“’and they shall call his name Immanuel’ (which means God with us)”
Is there no sweeter sound than Immanuel? Christ’s name, God with us. Those three words heal an ocean of hurts, give courage to the weakest heart, and lifts the head of the weariest pilgrim. In those three words all of our hope rests.
“For by him all things were created. He is the beginning. For in him all the fullness of God was please to dwell. He is preeminent.”
The Creator became part of creation. The Creation creates Himself a human hand in order to join hands with His creation. Life comes to die. Love comes to be hated. Jesus, the Christ child, the God man, sustained all of creation while he was being born. He was God, yet he stooped down to us. He came to us. He lived a life of restrained power. Only using his deity to help and to heal. The crippled walk again, the blind able to see, dead people alive, disease and sickness healed. And if all this wasn’t enough He “saved people from their sin.” His most awe inspiring display of power was when he was stripped, mocked, beaten, humiliated, and finally murdered. There on that cross he did accomplish the unimaginable; Forgiveness of sins. Then he followed that by being raised for our justification. Perfectly forgiven, perfectly holy, that is now our record.
This God, the sustainer of all, the first and the last, He is with us. The holidays can be a lonely time for so many of us. In the midst of the laughter and the celebrations we can feel isolated. We look around and it seems like every other person has everything we want, friends, family, happiness. Or maybe you have lost a loved one, and this time of the year increases the ache to see them again and that ache makes you feel empty. Or maybe you look at your life and think what am I doing here? Why is my family a mess, why don’t I have any friends? The temptations to despair are abounding. We see friends giving other friends presents, we hear about the best party ever, we see pictures on social media and the empty ache creeps in and invades your soul. To you, to those of you feeling the longing for something better, something more, Jesus speaks his name to you “God WITH us”.
He has come to share in your sorrow, “man of sorrows acquainted with grief” to understand your temptations, “he was tempted in every way we are, yet without sin” to bear the punishment for your sin, “and being found in human form, he humbled himself by becoming obedient to the point of death”. The word “with” is the incarnation. God taking on skin. God who is close. God that identifies with us. He is not far off, somewhere in the sky looking down disapprovingly. His very name declares his desire to be a God who is near. From his first breath in that manger until his last breath at Calvary he was determined to bring a people to Himself, to save us from our sin and shame. He came to clear the way, to do away with the one thing that was blocking being together. He came to be with us.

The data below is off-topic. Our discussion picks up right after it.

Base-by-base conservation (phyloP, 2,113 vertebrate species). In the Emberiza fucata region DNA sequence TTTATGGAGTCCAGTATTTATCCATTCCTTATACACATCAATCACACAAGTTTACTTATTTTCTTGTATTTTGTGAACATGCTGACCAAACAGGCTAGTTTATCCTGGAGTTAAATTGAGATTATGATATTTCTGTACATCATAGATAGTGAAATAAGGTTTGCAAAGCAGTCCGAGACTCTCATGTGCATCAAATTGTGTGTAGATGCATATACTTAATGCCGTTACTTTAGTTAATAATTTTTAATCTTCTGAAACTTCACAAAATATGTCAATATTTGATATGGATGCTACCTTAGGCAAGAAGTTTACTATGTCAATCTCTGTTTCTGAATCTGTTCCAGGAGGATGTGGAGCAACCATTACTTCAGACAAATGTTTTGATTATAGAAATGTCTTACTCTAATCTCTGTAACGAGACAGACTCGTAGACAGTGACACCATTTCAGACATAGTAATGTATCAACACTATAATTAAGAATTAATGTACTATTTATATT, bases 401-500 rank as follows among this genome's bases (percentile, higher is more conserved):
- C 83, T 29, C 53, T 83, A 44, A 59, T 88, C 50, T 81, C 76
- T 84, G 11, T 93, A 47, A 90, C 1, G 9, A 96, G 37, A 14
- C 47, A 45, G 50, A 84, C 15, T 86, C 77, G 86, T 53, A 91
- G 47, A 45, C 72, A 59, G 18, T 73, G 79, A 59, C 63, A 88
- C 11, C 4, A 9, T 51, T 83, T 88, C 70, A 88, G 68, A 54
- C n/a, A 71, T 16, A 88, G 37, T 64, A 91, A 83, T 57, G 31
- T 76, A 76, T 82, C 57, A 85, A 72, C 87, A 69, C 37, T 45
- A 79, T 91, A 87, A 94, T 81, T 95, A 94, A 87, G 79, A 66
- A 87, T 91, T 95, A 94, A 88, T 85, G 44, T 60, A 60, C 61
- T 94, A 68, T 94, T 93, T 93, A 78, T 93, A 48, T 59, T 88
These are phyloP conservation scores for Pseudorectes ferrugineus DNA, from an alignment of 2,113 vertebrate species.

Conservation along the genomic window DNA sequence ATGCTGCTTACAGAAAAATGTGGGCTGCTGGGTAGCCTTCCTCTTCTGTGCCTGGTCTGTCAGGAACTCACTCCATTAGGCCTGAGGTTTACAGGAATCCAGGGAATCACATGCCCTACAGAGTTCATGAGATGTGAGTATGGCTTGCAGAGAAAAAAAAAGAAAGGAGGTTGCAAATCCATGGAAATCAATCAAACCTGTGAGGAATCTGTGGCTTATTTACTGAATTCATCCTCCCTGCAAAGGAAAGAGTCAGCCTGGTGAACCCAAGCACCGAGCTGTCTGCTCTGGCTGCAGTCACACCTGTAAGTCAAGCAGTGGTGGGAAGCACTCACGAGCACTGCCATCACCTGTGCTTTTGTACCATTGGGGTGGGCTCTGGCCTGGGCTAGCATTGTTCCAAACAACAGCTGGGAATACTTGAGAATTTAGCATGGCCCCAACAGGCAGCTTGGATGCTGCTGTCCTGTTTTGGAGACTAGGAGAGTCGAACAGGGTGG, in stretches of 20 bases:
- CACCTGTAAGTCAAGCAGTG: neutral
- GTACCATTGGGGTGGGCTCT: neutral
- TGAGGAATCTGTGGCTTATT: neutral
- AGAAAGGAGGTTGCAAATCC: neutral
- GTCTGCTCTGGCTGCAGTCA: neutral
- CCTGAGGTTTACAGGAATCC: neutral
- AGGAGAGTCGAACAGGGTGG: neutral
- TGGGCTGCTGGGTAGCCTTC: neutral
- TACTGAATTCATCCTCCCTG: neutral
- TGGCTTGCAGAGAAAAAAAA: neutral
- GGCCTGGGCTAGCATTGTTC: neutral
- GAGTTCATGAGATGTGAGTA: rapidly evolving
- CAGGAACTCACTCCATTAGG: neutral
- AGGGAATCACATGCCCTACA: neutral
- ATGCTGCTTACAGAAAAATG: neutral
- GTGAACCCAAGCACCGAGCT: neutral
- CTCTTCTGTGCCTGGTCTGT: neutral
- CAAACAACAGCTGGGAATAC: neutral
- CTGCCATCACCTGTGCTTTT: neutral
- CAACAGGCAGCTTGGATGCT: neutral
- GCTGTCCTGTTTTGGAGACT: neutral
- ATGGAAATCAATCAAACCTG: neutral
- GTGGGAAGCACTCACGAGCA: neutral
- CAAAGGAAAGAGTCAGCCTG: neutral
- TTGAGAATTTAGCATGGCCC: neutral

Us is a community word. It is a “we are all in this one together” word. If find it easy to look on others and think, “yeah, I can see God with them.” But listen to His name one more time, God with us. In this broken community we tend to compare and try and find our worth or identity in how we measure up to each other, but God levels the field with the word “us”. He is not just with you, but he is with every other believer too. He has taken the most disjointed, banged up, disaster of a community and joined us together with the word Us. We are not joined together because we are the good ones, we are joined together because of the everlasting goodness of a loving Father who freely adopts rebels and turns them into sons and daughters.
He truly is God with us. Rest there a while, beloved. Rest in His intimate love for you. Rest in His all sustaining power. Rest in His closeness. Rest in Immanuel.
Jessica is an author of several books and a frequent conference speaker. Her heart is to see women, families, and children freed from the bondage of moralism and to live in the truth that in the gospel there is joyful freedom awaiting them. Jess has a Bachelor's Degree in Theology and with her mother, Elyse Fitzpatrick, she co-authored the books Give Them Grace and Answering Your Kids' Toughest Questions. She has also written Exploring Grace Together and Everyday Grace: Infusing All Your Relationships With the Love of Jesus. Jess believes the truth that salvation is "naked confidence in the mercy of God." She has been married to her high school sweetheart since 1995. Together they have three teenage children.